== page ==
fifteen dogs-andre alexis

“If he stayed, he would have to teach Nira to respect him. New to the ways of argument, he did not know how to do this without violence. But he would have died a thousand times other than hurt Nira. And so, seeing no other way, Majnoun chose exile. He left the house without letting her know that he was gone for good.” (122)

“If it is possible to grow feral through an excess of civilization, then Benjy grew feral.” (112)

another toronto book award nominee came in to the store the morning after the ceremony and made a power-full argument as to why this book should’ve won. that may have been the case, but fast forward a few weeks later, and look who won the giller. i admit this is the first time i’ve been moved by a winner of that award, and i couldn’t be happier for mister alexis.

i of course, also love dogs and appreciate this attempt to tell a story from their perspective, and the premise of what gods would bet on at a bar. it was a bit like when homer decided to jam the crayon back up his nose, even after he took it out and became so much closer to lisa-it’s completely plausible that the dogs would be absolutely miserable if they were ascribed human characteristics. i suppose ignorance truly is bliss. but i don’t now, because i’ve never really been stupid like that. but i have made stupid fear-based, anger-based decisions, and so do these dogs.

“He might have tried to communicate with any species. From that moment on, however, he resolved to hid his knowledge of human language from humans themselves. It was evident that, for whatever reason, humans could not stand to be spoken to by dogs.” (46)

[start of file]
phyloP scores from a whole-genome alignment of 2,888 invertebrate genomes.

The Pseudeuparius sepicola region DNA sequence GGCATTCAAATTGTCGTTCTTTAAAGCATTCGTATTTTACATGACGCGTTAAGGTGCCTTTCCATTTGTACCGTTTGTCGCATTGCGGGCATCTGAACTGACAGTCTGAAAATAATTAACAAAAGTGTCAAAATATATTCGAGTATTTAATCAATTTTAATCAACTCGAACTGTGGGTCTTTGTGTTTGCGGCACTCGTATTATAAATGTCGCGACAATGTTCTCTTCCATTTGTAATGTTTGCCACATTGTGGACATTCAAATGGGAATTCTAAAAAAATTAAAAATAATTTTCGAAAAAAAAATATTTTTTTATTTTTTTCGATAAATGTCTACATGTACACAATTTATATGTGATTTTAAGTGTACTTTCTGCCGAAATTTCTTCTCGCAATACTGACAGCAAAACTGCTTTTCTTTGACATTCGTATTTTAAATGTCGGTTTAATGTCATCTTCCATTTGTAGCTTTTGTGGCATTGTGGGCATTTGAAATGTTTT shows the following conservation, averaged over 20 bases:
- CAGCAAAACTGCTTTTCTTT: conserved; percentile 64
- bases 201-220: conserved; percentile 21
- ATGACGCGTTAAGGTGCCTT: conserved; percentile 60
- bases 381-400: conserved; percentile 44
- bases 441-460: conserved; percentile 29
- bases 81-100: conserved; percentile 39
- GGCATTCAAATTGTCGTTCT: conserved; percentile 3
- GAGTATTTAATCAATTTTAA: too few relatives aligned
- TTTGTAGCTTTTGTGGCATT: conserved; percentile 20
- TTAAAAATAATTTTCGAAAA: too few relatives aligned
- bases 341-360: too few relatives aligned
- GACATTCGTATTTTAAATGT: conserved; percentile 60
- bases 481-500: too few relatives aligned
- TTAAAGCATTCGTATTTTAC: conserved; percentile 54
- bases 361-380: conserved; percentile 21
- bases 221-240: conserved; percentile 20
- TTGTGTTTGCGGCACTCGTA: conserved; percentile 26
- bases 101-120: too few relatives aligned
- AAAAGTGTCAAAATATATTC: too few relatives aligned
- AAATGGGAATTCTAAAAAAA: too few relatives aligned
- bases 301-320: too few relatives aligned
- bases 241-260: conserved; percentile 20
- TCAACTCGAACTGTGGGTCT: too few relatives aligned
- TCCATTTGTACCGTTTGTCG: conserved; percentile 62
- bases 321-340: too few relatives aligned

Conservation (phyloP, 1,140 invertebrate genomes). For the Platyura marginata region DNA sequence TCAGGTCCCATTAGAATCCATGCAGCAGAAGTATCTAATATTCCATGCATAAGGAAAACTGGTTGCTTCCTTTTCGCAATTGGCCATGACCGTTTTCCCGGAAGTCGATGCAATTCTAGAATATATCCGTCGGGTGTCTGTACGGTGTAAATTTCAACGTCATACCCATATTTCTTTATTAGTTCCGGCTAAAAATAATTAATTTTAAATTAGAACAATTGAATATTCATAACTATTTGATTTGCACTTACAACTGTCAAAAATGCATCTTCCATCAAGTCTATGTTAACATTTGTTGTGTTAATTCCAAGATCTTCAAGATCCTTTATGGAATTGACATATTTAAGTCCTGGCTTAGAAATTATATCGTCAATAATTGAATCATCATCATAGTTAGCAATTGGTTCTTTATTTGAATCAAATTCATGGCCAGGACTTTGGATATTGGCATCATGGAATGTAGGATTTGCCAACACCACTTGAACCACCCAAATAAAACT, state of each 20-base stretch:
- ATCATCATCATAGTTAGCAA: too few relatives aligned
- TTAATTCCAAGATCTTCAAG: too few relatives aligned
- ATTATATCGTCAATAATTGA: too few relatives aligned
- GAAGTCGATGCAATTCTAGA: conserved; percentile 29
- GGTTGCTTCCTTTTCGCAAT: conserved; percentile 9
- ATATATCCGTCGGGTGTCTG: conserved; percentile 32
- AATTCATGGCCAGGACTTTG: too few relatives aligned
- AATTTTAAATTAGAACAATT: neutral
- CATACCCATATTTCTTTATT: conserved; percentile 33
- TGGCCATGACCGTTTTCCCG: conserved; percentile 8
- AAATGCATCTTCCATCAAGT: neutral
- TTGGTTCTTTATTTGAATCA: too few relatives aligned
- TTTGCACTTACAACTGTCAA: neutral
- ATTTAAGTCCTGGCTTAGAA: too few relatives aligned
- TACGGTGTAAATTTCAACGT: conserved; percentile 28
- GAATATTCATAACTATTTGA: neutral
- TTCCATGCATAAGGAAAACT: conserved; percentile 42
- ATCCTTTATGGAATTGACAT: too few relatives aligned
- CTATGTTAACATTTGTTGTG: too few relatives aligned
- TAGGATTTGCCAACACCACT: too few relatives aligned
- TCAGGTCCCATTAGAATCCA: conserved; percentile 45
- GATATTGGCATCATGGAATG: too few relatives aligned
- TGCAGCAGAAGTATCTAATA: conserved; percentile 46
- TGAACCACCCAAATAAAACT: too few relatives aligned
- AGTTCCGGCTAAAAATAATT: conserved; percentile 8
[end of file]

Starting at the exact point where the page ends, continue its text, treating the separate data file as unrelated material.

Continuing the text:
“For one thing, every dog dominated was one fewer to whom he could speak or teach his language. On occasion, he allowed himself to be bitten, but this was no better. Dogs who assumed they could dominate you made the poorest listeners. Then again, as he got older, it was more difficult to deal with those who were aggressive. So, odd though the thought was to him, Prince was grateful for leashes.” (156)

“Benjy and Dougie were performing ‘as dogs’. This made everything stranger still. Benjy and Dougie were dogs forced to perform a version of dogness convincing enough to please other dogs who had, to an extent, forgotten what dogness was. Were any of them actually barking or growing in the old way? Neither Benjy nor Dougie ever knew. Nor, of course, could they ask. They would have been bitten-or worse-if they had. Far from becoming more doglike, Benjy could feel himself becoming less so: more self-conscious, more thoughtful, more dependent on a language that he kept to himself. The safest thing was to imitate Atticus as best as one could.” (63)

and indeed it’s the inter-dog relationships that carry the novel, though the human and god meddlings in the wings makes for some serious colour commentary.

dog save the queen.


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